Energy investments

Shangri-La, Qaryat Al Beri hotel in Abu Dhabi could well be the first Shangri-La hotel to install a solar power system to heat its water.

Adrian Rudin
Adrian Rudin

On 12 August 2005, work commenced on the Shangri-La Hotel, Qaryat Al Beri in Abu Dhabi. Two years later to the day, the main part of the hotel had its soft opening and just 12 weeks later, running at full capacity.

The general operations of the hotel are not dissimilar to other five star hotels. Most of the customer-facing services are kept in-house and specialist services like landscaping and waste are outsourced.

The hotel could see 80 solar panels installed on the roof.

So just what is it that makes this hotel different from its competitors?

Solar savings

During an interview with facilities management Middle East, the hotel's assistant chief engineer, Christian Tjenderasa, revealed the hotel's desire to install solar power on the roof of the building.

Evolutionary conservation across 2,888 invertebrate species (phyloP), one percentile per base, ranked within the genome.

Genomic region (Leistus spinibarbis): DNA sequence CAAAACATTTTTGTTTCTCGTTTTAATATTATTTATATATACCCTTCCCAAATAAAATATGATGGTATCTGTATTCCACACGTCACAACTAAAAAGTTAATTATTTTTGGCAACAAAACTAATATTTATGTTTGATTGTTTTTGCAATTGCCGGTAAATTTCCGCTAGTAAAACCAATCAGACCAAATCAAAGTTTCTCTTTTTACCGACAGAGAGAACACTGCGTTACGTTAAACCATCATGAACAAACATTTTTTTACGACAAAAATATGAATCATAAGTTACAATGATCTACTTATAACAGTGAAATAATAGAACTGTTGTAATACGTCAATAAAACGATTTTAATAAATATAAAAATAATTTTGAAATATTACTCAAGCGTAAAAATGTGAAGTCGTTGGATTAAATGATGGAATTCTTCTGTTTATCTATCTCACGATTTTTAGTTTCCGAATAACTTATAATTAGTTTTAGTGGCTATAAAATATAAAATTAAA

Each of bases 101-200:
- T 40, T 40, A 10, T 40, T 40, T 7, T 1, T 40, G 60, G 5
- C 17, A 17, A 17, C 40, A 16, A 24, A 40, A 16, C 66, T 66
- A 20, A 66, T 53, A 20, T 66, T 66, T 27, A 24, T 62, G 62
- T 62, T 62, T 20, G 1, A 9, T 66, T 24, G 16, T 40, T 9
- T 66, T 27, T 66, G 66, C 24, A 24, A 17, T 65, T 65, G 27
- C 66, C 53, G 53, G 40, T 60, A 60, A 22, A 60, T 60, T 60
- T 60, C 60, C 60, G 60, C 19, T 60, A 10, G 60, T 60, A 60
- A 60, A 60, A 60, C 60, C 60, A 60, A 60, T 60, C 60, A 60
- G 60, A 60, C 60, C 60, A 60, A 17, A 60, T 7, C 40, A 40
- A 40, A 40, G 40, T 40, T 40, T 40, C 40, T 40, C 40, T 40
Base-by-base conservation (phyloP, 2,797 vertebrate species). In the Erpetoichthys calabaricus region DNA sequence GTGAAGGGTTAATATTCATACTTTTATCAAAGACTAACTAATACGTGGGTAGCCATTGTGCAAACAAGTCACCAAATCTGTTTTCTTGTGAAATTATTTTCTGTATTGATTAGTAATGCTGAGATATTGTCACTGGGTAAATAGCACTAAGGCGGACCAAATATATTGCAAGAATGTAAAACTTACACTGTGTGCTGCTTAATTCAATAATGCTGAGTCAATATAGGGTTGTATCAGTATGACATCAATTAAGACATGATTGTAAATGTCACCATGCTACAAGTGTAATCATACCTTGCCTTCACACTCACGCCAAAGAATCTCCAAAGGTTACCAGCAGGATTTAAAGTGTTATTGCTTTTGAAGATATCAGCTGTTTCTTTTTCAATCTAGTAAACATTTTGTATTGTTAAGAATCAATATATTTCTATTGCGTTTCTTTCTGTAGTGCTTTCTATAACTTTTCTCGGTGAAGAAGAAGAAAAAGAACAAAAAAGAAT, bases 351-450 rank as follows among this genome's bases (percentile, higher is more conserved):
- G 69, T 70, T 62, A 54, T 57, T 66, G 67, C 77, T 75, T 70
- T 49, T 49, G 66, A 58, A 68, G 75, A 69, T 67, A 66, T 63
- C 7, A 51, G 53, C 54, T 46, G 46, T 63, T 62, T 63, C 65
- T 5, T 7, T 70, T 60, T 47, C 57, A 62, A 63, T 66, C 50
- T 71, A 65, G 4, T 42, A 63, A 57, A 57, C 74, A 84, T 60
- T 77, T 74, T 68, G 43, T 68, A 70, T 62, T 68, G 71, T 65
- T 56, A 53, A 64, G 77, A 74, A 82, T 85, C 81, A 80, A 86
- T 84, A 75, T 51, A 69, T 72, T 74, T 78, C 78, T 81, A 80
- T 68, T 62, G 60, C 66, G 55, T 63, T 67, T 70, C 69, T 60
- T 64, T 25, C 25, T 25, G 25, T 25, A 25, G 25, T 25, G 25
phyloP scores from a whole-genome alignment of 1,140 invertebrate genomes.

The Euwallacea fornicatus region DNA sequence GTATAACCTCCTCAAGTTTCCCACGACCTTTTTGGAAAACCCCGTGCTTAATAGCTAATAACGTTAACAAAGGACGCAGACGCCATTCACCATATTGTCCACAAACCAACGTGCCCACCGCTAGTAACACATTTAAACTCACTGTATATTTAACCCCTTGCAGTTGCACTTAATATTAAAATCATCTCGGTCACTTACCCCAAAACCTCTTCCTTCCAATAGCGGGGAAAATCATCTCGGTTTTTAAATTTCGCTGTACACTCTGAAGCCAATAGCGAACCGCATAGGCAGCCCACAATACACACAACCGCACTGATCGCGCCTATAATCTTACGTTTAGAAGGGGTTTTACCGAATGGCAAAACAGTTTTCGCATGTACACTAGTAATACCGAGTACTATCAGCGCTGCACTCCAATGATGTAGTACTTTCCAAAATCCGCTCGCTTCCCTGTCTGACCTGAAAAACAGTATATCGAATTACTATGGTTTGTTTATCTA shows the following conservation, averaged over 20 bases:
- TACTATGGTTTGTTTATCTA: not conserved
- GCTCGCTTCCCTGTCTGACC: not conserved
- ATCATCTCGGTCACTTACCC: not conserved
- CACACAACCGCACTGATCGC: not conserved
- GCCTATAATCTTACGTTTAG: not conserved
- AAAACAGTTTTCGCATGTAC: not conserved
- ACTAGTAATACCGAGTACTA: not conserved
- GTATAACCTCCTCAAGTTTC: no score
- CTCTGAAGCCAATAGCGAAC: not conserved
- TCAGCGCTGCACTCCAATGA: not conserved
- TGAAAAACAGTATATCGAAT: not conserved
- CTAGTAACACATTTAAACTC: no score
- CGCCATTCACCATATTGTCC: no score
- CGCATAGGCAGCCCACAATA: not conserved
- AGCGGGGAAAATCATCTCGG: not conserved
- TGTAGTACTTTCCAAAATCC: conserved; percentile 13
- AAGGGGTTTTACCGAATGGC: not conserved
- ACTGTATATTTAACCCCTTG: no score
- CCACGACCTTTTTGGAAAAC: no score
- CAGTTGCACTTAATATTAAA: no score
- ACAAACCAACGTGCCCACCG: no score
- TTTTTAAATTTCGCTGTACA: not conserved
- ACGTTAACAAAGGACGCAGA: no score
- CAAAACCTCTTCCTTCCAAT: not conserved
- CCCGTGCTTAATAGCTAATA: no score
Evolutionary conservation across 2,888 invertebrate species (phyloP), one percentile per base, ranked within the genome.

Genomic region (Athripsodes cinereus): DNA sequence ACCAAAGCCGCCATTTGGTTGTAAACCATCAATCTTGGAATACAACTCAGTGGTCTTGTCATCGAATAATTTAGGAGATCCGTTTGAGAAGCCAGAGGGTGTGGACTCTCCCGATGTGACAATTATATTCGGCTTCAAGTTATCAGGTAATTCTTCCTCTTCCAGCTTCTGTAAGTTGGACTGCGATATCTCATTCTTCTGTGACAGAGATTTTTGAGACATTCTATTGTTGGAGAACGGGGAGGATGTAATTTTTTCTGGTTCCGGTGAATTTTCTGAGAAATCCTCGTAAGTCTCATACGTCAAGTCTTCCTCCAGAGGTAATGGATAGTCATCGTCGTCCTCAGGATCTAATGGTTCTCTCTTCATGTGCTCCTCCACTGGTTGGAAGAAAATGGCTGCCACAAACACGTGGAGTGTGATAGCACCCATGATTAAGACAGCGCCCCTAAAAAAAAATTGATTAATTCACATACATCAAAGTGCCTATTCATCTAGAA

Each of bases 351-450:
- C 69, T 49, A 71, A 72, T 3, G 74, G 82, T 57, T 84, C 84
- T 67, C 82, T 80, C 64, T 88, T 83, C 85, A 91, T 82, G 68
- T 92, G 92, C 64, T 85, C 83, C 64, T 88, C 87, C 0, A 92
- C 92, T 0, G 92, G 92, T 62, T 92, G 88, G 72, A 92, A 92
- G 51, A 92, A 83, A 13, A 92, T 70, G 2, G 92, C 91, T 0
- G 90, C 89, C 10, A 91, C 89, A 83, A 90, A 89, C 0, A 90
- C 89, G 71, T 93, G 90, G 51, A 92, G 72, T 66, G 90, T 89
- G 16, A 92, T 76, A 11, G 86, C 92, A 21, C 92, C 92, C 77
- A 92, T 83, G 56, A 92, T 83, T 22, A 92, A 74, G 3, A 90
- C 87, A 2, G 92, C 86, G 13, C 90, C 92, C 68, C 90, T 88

If implemented, the hotel could see 80 2.7m2 solar panels installed over an area around 217 m2. Tjenderasa says the panels will produce 480,000 kilocalories of energy and a device called a calorifer will be used to heat the water by circulating it over coils. Up to 12,000 litres of the hotel's water will be heated through solar power.

"Engineering suggested to management that we have solar panels on top of the building to generate heat," says general manager of the hotel, Adrian Rudin.